Sea urchins are spiny marine animals. Some of them like to hide in holes that they dig out of limestone in the ocean floor, using teeth that are ground down and yet remain sharp. What makes these teeth so special that they can drill through rock and not go blunt?
Israeli scientists found remarkably precise and efficient construction when they took a close look at the sea urchins’ teeth. Using various high resolution imaging techniques, they saw tiny edges of magnesium calcite crystals exposed on the tooth surfaces. The sea urchins manufacture these crystals so that as the tooth wears down, it exposes new sharp crystal corners. These self-sharpening teeth may inspire “the design of better mechanical grinding and cutting tools.”1
The teeth are composed of crystals in plate and needle patterns that interlock, “like the fingers of folded hands.”2 In addition, the concentration of magnesium atoms in the crystals is graded such that the highest concentration of magnesium is found at the very tip of the tooth—where the main grinding pressure occurs. Thus, the magnesium is conserved and used to harden the teeth exactly where the need is most critical.
In considering what must go into manufacturing such tiny but effective tools, the researchers concluded in their study published in The Proceedings of the National Academy of Sciences that “the sea urchin tooth tip is clearly the product of exquisite control.”1
Sea urchin fossils are found in Ordovician rocks, which are below most other sedimentary layers. Given the conventional date given to this lower layer, sea urchins demonstrate stunning “stasis,” a universal biological observation that each kind of organism remains faithful to its fundamental form. This is also predicted by Genesis 1, which states that God specifically made each kind to reproduce after itself.3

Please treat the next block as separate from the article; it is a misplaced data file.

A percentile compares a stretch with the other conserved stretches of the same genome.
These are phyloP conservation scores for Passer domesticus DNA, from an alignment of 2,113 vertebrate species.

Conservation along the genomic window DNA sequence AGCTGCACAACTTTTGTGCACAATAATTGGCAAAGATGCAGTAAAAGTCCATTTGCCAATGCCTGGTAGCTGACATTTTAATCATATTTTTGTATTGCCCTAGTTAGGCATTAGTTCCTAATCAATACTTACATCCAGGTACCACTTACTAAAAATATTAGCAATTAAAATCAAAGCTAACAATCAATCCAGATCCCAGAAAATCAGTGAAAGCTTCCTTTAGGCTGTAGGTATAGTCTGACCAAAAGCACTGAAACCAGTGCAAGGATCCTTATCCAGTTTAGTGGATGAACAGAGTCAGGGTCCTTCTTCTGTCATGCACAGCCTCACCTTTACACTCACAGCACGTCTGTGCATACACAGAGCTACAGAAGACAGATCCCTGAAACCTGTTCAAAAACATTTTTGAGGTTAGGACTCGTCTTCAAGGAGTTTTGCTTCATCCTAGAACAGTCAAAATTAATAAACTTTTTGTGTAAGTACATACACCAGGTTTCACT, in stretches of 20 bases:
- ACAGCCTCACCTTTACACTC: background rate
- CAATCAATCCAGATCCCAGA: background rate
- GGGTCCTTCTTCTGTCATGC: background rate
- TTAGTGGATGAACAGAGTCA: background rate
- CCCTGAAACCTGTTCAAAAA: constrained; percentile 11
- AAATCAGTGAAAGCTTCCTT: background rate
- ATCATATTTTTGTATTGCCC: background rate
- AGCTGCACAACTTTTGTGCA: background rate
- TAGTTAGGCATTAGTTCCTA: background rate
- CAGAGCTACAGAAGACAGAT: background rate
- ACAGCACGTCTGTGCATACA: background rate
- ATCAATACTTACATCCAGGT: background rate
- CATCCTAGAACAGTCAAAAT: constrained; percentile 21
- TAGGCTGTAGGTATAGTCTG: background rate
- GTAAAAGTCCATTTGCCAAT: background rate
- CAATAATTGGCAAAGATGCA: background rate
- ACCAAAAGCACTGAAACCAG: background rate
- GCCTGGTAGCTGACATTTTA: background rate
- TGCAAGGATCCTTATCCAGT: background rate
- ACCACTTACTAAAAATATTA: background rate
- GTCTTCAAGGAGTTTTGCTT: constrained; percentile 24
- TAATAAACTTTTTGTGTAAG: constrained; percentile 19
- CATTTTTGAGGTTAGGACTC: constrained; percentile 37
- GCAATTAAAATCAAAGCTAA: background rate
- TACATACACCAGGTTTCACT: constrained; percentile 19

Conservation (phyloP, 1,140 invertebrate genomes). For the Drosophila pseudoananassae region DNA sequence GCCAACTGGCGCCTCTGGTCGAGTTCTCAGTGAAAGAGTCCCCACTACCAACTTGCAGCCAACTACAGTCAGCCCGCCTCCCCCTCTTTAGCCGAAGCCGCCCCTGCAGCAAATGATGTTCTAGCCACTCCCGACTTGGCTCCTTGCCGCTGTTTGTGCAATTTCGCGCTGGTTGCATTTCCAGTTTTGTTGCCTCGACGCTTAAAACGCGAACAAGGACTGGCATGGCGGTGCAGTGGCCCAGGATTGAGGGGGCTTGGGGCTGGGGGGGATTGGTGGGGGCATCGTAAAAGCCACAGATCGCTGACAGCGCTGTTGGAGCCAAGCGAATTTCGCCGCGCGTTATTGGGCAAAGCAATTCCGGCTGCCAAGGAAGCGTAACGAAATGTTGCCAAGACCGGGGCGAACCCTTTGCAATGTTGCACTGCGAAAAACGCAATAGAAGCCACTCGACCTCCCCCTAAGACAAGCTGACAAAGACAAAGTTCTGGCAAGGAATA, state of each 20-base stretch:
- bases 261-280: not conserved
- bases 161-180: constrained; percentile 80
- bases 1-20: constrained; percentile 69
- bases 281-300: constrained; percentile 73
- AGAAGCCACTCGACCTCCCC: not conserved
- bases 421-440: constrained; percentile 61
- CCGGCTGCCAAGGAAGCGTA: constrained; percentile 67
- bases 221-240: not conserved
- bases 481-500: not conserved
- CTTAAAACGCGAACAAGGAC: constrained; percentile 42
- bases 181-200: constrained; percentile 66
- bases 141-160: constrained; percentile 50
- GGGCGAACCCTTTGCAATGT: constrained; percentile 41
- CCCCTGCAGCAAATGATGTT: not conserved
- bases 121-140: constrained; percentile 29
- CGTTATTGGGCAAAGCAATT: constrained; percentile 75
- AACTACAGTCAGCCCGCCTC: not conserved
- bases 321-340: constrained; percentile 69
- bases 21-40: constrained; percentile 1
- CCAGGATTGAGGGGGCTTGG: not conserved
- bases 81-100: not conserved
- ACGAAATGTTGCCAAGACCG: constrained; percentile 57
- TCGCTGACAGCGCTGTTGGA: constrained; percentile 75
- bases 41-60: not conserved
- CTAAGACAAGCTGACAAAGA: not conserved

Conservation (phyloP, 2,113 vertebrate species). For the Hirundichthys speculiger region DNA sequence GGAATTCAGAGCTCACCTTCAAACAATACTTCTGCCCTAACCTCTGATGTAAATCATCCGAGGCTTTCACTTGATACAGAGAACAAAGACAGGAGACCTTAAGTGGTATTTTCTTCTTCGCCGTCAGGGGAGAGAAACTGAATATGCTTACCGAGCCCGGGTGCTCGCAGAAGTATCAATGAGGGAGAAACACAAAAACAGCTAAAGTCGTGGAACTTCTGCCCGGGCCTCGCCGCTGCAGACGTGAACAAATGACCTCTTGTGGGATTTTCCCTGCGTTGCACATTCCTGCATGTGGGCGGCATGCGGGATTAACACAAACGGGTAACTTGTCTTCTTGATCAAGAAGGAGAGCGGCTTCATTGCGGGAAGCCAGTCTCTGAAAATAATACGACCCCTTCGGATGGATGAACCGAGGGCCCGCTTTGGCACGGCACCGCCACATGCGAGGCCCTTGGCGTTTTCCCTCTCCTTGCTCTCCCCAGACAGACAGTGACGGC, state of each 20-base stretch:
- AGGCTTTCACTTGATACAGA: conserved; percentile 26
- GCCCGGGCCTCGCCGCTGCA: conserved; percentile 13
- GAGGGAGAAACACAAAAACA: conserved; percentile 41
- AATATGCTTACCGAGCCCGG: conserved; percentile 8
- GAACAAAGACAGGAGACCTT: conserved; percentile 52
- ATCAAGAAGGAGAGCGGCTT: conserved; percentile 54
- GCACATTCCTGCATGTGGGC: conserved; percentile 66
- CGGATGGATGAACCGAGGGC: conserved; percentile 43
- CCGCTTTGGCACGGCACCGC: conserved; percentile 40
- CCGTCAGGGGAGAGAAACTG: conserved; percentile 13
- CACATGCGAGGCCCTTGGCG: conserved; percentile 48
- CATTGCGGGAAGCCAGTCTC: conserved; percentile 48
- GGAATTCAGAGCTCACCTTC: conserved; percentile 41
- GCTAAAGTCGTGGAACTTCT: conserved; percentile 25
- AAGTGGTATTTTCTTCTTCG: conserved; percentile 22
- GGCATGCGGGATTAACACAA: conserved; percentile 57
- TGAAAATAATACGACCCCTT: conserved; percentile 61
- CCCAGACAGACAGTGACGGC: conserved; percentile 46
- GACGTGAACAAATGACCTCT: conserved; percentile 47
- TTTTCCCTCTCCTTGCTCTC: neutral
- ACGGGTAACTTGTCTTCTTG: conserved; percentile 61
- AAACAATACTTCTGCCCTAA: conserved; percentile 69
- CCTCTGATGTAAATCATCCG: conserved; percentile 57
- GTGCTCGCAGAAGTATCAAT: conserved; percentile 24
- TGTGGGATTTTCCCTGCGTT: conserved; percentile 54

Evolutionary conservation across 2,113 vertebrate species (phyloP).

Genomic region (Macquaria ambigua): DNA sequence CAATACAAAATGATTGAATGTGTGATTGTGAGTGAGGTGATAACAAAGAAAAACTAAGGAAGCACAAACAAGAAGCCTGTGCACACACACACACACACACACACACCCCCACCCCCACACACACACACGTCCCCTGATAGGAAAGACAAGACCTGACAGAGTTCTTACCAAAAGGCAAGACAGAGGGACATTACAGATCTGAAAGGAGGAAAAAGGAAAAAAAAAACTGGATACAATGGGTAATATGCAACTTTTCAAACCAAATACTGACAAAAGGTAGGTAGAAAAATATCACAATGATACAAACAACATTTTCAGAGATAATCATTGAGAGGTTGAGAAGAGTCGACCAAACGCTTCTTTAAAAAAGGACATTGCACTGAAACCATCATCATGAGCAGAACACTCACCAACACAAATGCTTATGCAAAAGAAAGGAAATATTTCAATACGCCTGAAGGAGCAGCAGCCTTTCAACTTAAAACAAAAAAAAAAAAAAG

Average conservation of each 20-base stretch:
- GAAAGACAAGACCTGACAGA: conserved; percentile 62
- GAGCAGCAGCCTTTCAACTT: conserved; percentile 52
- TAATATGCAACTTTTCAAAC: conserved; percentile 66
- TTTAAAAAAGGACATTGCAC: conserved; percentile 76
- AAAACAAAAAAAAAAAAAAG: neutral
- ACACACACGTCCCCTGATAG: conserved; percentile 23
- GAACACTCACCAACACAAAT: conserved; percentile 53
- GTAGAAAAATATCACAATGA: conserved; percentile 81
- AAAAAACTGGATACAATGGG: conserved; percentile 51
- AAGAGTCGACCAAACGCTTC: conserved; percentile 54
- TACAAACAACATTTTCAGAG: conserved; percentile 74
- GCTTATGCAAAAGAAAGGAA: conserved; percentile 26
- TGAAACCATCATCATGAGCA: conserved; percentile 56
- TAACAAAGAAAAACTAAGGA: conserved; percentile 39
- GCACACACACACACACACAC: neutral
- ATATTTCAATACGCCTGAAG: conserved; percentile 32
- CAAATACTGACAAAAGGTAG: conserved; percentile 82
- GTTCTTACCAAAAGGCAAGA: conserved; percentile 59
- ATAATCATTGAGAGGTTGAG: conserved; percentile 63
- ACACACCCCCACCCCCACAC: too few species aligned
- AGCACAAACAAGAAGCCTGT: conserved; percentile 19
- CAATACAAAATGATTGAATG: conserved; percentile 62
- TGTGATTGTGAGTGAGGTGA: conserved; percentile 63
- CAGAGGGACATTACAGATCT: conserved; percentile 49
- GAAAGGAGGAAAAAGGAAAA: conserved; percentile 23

The sea urchins that were preserved in rock layers must also have had these specialized grinding teeth. The sudden appearance in fossils of “the mature sea urchin tooth [with] incredible structural and compositional complexity”1 contradicts Darwin’s evolutionary claim that animals “advance by the shortest and slowest steps.”4
There are no transitional sea urchin teeth, and sea urchins are fully sea urchins wherever they are found. Their abundance in certain rock strata need not be interpreted as representing some kind of ancient “time of sea urchins.” Rather, it represents the catastrophic burial of a sea urchin-rich habitat that occurred early in the global Flood described in Genesis. And the precisely regulated manufacturing process that forms the sea urchins’ teeth can only be the result of a supreme Designer.
- Ma, Y. et al. 2009. The grinding tip of the sea urchin tooth exhibits exquisite control over calcite crystal orientation and Mg distribution. Proceedings of the National Academy of Sciences. 106 (15): 6048-6053.
- Israeli Scientists: Sea Urchin Teeth Stay Sharp. Arutz Sheva. Posted on israelnationalnews.com May 5, 2009, accessed May 21, 2009.
- Genesis 1:21-22.
- Darwin, C. 1859, reprinted 1972. On the origin of species by means of natural selection: or The preservation of favoured races in the struggle for life. Middlesex, England: Penguin Books, 224.
* Mr. Thomas is Science Writer at the Institute for Creation Research.
Article posted on June 5, 2009.